I have to admit, I started Saturday morning with a pretty sad attitude as I sat in the rain in Central Park, waiting for Shakespeare in the Park tickets, curled up in as tight a ball as ever.
Luckily the sun came out, and after a short dance party we all were in much better moods.
As part of our seminar, the group began to discuss one of our assigned texts for the week: “To Render Ourselves Visible: Women of Color Organizing & Hurricane Katrina” written by Alisa Bierria and Mayaba Liebenthal (2007). This essay criticized the work of several organizations that came to New Orleans to help after Katrina. As the authors explain, many non-local organizations tended to address surface level issues present as a result of Hurricane Katrina (for example, domestic violence), but failed to address the poverty that was present before and continued after the hurricane. Poverty, they argue, plays a major role in the intensification of gender violence that occurs in the wake of natural disasters. As Bierra and Liebenthal explain, “cramped living conditions (families housed in small travel trailers, or in overcrowded homes and shelters) and high stress situations increase the prevalence of domestic violence” (Bierra and Liebenthal, 2007). By failing to address the underlying poverty at play, organizations are positioned to make little significant change, if not do harm themselves.
Reflecting on this, I began to wonder whether Sanctuary for Families (SFF) is also set up to simply put a “bandaid” on the issue of domestic violence, without addressing the issue of poverty that can lead to such violence. Upon further consideration, I realized that many of SFF’s programs may appear to solely address the aftermath of poverty (i.e. domestic violence), such as SFF’s housing, legal services, and child care programs, but these programs, in combination with SFF’s new Economic Empowerment Program (EEP), allow Sanctuary to help women already affected by violence and prevent future violence.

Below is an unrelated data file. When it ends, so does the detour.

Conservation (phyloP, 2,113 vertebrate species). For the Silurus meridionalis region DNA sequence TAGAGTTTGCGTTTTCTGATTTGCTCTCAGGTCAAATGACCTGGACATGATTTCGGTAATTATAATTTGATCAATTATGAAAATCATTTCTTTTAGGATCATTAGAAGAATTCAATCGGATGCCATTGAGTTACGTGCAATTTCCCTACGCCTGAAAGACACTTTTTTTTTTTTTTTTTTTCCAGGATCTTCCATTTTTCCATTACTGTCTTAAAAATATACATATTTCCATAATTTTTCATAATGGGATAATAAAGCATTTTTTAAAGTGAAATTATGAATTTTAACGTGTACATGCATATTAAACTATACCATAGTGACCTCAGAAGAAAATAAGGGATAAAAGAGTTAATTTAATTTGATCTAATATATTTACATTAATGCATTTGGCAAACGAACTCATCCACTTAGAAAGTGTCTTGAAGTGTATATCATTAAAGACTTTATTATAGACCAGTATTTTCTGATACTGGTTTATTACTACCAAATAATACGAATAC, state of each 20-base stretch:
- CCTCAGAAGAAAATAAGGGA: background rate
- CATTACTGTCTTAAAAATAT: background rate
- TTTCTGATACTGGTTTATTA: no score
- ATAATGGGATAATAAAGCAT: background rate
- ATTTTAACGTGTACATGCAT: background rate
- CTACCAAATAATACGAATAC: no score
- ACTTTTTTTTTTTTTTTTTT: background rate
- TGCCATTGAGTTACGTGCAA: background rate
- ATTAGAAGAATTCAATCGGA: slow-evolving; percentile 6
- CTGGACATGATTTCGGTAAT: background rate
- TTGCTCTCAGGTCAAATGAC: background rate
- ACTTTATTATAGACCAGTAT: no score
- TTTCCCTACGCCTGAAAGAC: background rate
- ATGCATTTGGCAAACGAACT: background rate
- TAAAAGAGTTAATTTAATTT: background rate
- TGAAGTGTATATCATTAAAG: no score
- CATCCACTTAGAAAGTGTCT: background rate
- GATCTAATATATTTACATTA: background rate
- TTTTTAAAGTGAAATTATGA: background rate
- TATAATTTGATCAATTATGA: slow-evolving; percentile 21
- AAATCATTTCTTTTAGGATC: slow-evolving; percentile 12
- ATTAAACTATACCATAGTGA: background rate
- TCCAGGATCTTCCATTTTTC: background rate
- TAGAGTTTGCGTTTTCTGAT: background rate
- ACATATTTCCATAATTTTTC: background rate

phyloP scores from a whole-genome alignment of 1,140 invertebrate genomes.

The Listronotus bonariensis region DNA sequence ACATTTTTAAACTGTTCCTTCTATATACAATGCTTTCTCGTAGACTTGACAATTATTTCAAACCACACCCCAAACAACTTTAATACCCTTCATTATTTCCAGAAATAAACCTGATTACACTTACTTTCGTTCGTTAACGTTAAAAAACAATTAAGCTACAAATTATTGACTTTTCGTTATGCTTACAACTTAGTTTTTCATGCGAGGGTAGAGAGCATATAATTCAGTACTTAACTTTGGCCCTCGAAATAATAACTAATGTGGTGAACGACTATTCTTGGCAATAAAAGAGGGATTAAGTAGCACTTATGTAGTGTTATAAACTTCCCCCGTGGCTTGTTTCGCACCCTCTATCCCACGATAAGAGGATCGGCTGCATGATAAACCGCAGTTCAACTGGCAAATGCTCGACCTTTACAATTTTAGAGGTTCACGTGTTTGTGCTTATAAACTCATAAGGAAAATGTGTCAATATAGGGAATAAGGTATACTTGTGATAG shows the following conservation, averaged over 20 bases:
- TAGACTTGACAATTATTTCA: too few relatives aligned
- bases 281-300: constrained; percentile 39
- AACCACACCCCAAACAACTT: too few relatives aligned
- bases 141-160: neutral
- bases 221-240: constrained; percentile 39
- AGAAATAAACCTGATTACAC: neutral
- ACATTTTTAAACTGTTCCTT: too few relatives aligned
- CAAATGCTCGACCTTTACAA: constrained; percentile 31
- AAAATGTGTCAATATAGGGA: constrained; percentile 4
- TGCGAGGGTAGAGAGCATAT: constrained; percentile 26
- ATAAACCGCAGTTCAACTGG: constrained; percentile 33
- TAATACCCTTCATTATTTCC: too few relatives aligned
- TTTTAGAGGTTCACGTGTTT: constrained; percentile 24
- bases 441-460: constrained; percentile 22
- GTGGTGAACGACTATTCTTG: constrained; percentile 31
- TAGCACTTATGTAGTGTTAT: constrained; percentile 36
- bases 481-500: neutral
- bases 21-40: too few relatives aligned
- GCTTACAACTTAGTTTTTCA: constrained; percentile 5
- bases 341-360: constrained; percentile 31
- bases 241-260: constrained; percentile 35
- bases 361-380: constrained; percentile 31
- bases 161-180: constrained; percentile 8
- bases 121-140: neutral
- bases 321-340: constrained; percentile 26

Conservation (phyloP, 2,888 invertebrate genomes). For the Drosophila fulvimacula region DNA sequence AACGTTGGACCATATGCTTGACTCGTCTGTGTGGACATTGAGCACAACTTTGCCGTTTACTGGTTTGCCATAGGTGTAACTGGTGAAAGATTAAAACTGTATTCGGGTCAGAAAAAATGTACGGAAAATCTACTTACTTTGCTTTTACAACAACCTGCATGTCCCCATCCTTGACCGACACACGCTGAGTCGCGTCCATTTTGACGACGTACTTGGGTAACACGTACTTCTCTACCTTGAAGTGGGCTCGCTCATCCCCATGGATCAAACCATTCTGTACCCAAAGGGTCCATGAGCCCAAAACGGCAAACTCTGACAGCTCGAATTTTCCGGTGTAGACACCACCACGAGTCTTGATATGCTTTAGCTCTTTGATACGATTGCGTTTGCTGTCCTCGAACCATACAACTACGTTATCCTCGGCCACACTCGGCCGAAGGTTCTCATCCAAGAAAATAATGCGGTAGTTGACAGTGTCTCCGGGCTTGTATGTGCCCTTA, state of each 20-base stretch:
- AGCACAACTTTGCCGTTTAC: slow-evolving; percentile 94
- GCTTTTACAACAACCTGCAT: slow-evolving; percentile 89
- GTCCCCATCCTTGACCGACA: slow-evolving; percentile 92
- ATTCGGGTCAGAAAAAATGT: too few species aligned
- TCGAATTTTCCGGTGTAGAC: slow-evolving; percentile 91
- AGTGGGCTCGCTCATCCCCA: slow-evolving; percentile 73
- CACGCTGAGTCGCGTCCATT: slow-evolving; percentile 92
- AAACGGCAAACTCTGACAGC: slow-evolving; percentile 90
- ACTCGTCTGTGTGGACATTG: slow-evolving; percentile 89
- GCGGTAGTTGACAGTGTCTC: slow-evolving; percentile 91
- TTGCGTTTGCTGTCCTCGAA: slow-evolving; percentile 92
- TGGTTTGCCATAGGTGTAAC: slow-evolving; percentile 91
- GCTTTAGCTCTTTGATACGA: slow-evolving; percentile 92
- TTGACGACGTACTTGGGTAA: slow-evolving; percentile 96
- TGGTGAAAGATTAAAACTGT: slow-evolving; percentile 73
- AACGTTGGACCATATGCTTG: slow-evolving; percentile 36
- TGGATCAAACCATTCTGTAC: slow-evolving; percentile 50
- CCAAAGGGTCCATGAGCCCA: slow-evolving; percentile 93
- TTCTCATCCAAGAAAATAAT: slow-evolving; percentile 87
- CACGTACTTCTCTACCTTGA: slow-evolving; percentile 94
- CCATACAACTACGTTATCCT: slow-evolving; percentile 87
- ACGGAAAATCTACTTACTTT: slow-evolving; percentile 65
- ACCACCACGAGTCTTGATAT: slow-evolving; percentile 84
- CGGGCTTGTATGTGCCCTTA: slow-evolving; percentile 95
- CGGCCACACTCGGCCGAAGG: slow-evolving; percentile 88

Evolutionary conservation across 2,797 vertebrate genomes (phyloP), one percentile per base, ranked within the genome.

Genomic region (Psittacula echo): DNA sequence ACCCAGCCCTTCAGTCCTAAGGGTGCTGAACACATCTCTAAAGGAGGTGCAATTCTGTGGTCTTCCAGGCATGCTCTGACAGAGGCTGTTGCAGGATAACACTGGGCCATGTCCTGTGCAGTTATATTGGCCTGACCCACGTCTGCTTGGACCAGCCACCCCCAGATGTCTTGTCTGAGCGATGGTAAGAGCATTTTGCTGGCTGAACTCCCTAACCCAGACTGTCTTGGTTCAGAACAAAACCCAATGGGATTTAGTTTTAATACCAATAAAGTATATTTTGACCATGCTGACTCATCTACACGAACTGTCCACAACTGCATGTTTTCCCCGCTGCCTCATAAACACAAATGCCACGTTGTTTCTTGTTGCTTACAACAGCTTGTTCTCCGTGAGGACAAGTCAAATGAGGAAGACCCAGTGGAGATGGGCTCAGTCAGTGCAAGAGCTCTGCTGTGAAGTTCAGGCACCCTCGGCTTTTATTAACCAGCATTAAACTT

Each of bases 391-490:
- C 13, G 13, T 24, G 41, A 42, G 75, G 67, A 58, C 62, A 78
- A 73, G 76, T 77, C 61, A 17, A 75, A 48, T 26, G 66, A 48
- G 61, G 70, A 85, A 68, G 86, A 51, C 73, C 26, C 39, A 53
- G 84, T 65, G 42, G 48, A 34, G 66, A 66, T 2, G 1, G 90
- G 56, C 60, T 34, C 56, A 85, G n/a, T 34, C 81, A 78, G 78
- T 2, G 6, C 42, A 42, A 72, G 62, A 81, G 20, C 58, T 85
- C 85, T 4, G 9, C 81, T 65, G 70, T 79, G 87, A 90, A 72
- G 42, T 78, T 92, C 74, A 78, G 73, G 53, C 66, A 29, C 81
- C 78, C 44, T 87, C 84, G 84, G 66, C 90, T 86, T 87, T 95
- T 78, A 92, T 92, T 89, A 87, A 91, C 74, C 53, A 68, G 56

EEP gives women the tools to be financially and economically independent, helping address the issue of poverty and break the cycle of violence. Not only can poverty lead to situations in which gender violence is more common, female poverty in particular can make it extremely hard for a victim to leave her abuser, who she may depend on financially. I think EEP is a very valuable program that is complimented by the other services offered at SFF.
I am excited to learn more about the different programs that SFF offers and how these programs work towards ending domestic violence by attacking its roots and addressing the current needs of domestic violence survivors.